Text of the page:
Fig. S1 Abiotic factors (water temperature, electric conductivity (EC), and precipitation) at each survey station in the Shigo-gawa stream during downstream surveys. Precipitation was observed at Nara Meteorological Observatory. Table S1. Environmental variables (mean ± 1 SD) of each sampling site. The values in parentheses are sample sizes. from Distribution and drift dispersal dynamics of a caddisfly grazer in response to resource abundance and its ontogeny
2017-01-06T11:29:35Z (GMT) by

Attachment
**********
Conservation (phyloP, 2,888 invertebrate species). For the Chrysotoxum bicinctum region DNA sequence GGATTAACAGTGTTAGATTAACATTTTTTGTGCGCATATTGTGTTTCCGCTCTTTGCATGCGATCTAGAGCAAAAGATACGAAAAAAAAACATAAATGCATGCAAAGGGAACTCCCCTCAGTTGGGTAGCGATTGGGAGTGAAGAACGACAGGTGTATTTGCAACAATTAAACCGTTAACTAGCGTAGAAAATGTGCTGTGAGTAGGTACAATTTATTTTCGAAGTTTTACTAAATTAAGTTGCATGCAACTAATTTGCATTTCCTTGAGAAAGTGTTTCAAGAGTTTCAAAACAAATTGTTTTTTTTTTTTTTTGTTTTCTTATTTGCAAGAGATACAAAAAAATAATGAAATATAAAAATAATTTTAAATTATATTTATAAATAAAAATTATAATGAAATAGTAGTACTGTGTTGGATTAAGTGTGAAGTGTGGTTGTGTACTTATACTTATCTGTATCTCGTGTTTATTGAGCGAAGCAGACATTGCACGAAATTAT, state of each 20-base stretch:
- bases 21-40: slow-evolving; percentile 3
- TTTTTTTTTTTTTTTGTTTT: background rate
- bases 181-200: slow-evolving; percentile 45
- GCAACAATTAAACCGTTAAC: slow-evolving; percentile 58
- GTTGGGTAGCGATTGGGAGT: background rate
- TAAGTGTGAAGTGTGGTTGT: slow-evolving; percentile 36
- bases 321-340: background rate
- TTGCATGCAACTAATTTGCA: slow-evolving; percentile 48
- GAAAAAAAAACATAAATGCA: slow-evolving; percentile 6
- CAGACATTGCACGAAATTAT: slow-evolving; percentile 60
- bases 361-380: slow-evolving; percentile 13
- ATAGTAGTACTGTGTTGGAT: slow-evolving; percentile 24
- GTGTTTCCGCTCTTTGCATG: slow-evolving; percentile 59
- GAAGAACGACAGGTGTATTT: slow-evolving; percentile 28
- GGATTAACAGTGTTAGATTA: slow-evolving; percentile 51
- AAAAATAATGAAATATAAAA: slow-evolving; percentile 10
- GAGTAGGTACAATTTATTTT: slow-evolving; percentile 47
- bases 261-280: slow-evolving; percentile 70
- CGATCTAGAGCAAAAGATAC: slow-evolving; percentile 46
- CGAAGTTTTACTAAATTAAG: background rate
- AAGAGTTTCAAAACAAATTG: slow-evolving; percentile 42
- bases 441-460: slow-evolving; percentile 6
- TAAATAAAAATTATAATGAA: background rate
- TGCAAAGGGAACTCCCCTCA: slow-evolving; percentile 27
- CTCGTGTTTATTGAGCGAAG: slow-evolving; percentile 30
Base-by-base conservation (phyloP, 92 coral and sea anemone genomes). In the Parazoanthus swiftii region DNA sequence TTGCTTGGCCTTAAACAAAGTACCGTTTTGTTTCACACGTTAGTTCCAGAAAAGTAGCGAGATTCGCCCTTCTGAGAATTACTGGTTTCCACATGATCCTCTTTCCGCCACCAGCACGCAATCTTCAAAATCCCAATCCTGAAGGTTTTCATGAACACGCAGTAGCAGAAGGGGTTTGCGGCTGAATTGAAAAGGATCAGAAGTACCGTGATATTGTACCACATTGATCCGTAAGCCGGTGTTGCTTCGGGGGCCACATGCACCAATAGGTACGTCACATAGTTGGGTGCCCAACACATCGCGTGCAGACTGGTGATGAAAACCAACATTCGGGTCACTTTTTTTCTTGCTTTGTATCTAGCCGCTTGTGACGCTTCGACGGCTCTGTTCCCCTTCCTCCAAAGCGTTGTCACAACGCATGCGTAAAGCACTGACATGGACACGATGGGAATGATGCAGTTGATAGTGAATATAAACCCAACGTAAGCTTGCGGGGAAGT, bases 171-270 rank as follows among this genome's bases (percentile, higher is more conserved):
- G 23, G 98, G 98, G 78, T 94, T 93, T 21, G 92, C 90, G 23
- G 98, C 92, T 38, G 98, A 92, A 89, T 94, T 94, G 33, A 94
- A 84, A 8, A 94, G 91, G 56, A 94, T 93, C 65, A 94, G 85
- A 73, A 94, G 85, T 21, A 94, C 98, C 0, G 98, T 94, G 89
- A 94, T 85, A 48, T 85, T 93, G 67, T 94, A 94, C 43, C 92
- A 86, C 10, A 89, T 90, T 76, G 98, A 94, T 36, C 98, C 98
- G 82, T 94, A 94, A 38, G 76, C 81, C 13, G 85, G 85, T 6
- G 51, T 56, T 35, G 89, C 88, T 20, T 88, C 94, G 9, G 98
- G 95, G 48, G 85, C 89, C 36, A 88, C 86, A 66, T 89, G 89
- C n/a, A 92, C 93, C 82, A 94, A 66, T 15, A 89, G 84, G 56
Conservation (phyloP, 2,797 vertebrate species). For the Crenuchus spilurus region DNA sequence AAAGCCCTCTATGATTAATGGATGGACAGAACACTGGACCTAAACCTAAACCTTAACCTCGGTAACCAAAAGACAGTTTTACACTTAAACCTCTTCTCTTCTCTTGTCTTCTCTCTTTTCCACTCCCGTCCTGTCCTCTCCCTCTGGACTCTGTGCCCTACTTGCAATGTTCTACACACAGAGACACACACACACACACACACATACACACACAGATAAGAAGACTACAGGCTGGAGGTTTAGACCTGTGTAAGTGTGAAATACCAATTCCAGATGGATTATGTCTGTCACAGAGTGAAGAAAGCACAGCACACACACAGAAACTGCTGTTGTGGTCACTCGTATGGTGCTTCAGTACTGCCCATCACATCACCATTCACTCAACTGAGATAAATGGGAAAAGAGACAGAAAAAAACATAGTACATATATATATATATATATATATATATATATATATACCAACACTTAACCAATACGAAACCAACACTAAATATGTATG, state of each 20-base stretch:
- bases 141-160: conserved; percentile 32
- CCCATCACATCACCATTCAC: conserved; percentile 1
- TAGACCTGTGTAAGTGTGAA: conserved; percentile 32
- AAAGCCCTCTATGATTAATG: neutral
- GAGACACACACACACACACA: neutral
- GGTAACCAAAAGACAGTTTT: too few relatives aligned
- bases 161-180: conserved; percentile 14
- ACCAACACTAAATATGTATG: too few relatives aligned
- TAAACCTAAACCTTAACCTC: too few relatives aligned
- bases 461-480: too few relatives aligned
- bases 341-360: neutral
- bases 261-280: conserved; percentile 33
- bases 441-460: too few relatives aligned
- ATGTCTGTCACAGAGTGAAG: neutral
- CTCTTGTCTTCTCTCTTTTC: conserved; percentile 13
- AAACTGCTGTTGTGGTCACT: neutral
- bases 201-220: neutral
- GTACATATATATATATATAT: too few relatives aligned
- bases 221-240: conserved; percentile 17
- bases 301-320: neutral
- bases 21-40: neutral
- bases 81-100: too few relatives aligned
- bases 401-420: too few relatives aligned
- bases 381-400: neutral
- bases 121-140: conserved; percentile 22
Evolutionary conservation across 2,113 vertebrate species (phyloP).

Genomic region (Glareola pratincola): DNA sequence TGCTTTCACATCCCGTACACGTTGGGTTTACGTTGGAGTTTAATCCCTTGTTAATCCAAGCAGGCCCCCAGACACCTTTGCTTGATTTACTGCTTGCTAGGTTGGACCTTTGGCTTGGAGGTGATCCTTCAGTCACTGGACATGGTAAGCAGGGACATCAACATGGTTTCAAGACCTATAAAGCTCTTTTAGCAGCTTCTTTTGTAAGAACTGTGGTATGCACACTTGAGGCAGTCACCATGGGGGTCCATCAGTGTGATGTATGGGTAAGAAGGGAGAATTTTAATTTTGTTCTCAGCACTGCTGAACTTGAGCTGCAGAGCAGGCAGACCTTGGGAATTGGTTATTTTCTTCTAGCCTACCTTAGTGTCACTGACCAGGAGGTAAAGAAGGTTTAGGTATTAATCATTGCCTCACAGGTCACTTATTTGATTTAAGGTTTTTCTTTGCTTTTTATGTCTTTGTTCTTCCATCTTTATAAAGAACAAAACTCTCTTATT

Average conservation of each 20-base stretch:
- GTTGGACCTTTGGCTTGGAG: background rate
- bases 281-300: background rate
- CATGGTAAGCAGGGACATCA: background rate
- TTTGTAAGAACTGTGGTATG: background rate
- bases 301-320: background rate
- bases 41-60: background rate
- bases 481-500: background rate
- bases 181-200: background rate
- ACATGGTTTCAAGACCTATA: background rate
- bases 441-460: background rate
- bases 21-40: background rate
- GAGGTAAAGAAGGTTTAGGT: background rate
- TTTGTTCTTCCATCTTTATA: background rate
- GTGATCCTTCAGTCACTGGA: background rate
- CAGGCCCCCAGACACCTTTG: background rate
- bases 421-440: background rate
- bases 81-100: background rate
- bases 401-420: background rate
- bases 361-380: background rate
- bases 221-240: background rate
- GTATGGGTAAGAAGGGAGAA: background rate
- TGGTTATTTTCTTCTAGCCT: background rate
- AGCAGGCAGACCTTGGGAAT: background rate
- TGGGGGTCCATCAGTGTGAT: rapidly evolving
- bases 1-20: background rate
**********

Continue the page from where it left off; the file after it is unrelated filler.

Stream grazers have a major impact on food web structure and the productivity of stream ecosystems; however, studies on the longitudinal (upstream versus downstream) and temporal changes in their drift dynamics and resulting distributions remain limited. Here, we investigated the longitudinal and temporal distributions and drift propensity of a trichopteran grazer, the caddisfly, <i>Micrasema quadriloba</i>, during its life cycle in a Japanese stream. The distribution of larvae significantly shifted downstream during the fifth instar larval stage during late winter; with periphyton abundance (i.e. their food source) showing similar shifts downstream. Therefore, our results show that the drift dispersal the caddisfly occurs in response to decline in available food resources (i.e. food-resource scarcity) and an increase in food requirements by growing individuals. Furthermore, our results show that this observed longitudinal shift in larval distribution varies through their life cycle, because the drift dispersal of fifth instar larvae was greater than that of immature larvae. The correlation between periphyton abundance and drift propensity of fourth instar larvae was not statistically significant, whereas that of fifth instar larvae was significantly negative. In conclusion, we detected an ontogenetic shift in drift propensity, which might explain the longitudinal and temporal distributions of this species.